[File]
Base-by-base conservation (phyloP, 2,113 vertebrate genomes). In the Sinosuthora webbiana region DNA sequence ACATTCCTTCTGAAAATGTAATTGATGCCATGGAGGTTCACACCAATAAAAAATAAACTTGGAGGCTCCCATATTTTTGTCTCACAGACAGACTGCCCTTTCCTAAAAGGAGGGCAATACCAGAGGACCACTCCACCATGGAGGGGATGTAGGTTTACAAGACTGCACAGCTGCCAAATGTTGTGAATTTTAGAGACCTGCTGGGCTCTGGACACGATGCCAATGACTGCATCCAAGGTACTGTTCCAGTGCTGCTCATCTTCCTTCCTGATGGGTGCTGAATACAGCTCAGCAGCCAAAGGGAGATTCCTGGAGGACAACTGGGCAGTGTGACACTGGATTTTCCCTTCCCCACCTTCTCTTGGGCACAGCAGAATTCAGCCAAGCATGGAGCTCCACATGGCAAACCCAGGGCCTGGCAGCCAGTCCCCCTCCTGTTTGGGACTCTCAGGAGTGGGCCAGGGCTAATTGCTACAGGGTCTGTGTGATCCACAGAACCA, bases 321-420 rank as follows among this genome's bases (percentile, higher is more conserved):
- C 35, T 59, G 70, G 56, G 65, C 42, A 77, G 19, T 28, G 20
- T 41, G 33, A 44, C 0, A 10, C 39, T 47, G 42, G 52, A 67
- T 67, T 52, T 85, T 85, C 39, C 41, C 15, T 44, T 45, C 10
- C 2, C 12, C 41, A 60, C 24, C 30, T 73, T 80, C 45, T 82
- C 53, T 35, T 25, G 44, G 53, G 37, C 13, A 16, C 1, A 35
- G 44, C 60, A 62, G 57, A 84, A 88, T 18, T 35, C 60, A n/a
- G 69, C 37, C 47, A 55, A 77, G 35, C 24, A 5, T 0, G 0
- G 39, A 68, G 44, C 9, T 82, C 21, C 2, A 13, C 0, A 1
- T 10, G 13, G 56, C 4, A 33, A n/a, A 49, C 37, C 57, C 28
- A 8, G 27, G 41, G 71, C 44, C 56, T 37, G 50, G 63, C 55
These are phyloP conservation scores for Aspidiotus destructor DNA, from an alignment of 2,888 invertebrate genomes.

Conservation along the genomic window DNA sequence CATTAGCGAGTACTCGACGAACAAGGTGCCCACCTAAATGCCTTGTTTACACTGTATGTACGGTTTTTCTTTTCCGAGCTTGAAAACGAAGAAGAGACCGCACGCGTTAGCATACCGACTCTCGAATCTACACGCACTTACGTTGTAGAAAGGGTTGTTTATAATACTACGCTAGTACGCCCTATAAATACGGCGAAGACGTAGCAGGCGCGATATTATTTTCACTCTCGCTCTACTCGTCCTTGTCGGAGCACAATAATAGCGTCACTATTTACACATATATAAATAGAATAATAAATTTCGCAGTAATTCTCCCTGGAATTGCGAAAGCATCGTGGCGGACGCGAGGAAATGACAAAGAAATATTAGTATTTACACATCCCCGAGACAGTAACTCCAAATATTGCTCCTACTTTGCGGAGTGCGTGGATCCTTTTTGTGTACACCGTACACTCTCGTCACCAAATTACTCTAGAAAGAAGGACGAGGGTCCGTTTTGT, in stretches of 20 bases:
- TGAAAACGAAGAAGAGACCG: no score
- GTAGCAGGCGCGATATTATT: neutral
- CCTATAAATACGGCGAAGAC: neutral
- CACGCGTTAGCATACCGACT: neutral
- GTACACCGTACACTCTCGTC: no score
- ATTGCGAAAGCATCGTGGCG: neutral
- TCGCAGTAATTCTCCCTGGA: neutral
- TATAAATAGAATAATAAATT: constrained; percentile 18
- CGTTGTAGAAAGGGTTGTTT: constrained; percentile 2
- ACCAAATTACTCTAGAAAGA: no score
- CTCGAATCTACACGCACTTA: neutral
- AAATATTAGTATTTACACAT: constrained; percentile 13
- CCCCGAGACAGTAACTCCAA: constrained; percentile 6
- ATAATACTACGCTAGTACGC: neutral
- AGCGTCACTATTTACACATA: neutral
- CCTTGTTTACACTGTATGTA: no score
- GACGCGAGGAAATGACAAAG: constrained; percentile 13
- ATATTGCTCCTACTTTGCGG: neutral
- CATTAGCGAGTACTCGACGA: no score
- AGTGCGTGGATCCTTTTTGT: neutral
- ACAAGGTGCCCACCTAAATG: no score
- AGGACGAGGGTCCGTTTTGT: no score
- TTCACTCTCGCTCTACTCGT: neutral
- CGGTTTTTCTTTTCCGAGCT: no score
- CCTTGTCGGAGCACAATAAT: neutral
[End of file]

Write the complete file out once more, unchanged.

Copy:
Base-by-base conservation (phyloP, 2,113 vertebrate genomes). In the Sinosuthora webbiana region DNA sequence ACATTCCTTCTGAAAATGTAATTGATGCCATGGAGGTTCACACCAATAAAAAATAAACTTGGAGGCTCCCATATTTTTGTCTCACAGACAGACTGCCCTTTCCTAAAAGGAGGGCAATACCAGAGGACCACTCCACCATGGAGGGGATGTAGGTTTACAAGACTGCACAGCTGCCAAATGTTGTGAATTTTAGAGACCTGCTGGGCTCTGGACACGATGCCAATGACTGCATCCAAGGTACTGTTCCAGTGCTGCTCATCTTCCTTCCTGATGGGTGCTGAATACAGCTCAGCAGCCAAAGGGAGATTCCTGGAGGACAACTGGGCAGTGTGACACTGGATTTTCCCTTCCCCACCTTCTCTTGGGCACAGCAGAATTCAGCCAAGCATGGAGCTCCACATGGCAAACCCAGGGCCTGGCAGCCAGTCCCCCTCCTGTTTGGGACTCTCAGGAGTGGGCCAGGGCTAATTGCTACAGGGTCTGTGTGATCCACAGAACCA, bases 321-420 rank as follows among this genome's bases (percentile, higher is more conserved):
- C 35, T 59, G 70, G 56, G 65, C 42, A 77, G 19, T 28, G 20
- T 41, G 33, A 44, C 0, A 10, C 39, T 47, G 42, G 52, A 67
- T 67, T 52, T 85, T 85, C 39, C 41, C 15, T 44, T 45, C 10
- C 2, C 12, C 41, A 60, C 24, C 30, T 73, T 80, C 45, T 82
- C 53, T 35, T 25, G 44, G 53, G 37, C 13, A 16, C 1, A 35
- G 44, C 60, A 62, G 57, A 84, A 88, T 18, T 35, C 60, A n/a
- G 69, C 37, C 47, A 55, A 77, G 35, C 24, A 5, T 0, G 0
- G 39, A 68, G 44, C 9, T 82, C 21, C 2, A 13, C 0, A 1
- T 10, G 13, G 56, C 4, A 33, A n/a, A 49, C 37, C 57, C 28
- A 8, G 27, G 41, G 71, C 44, C 56, T 37, G 50, G 63, C 55
These are phyloP conservation scores for Aspidiotus destructor DNA, from an alignment of 2,888 invertebrate genomes.

Conservation along the genomic window DNA sequence CATTAGCGAGTACTCGACGAACAAGGTGCCCACCTAAATGCCTTGTTTACACTGTATGTACGGTTTTTCTTTTCCGAGCTTGAAAACGAAGAAGAGACCGCACGCGTTAGCATACCGACTCTCGAATCTACACGCACTTACGTTGTAGAAAGGGTTGTTTATAATACTACGCTAGTACGCCCTATAAATACGGCGAAGACGTAGCAGGCGCGATATTATTTTCACTCTCGCTCTACTCGTCCTTGTCGGAGCACAATAATAGCGTCACTATTTACACATATATAAATAGAATAATAAATTTCGCAGTAATTCTCCCTGGAATTGCGAAAGCATCGTGGCGGACGCGAGGAAATGACAAAGAAATATTAGTATTTACACATCCCCGAGACAGTAACTCCAAATATTGCTCCTACTTTGCGGAGTGCGTGGATCCTTTTTGTGTACACCGTACACTCTCGTCACCAAATTACTCTAGAAAGAAGGACGAGGGTCCGTTTTGT, in stretches of 20 bases:
- TGAAAACGAAGAAGAGACCG: no score
- GTAGCAGGCGCGATATTATT: neutral
- CCTATAAATACGGCGAAGAC: neutral
- CACGCGTTAGCATACCGACT: neutral
- GTACACCGTACACTCTCGTC: no score
- ATTGCGAAAGCATCGTGGCG: neutral
- TCGCAGTAATTCTCCCTGGA: neutral
- TATAAATAGAATAATAAATT: constrained; percentile 18
- CGTTGTAGAAAGGGTTGTTT: constrained; percentile 2
- ACCAAATTACTCTAGAAAGA: no score
- CTCGAATCTACACGCACTTA: neutral
- AAATATTAGTATTTACACAT: constrained; percentile 13
- CCCCGAGACAGTAACTCCAA: constrained; percentile 6
- ATAATACTACGCTAGTACGC: neutral
- AGCGTCACTATTTACACATA: neutral
- CCTTGTTTACACTGTATGTA: no score
- GACGCGAGGAAATGACAAAG: constrained; percentile 13
- ATATTGCTCCTACTTTGCGG: neutral
- CATTAGCGAGTACTCGACGA: no score
- AGTGCGTGGATCCTTTTTGT: neutral
- ACAAGGTGCCCACCTAAATG: no score
- AGGACGAGGGTCCGTTTTGT: no score
- TTCACTCTCGCTCTACTCGT: neutral
- CGGTTTTTCTTTTCCGAGCT: no score
- CCTTGTCGGAGCACAATAAT: neutral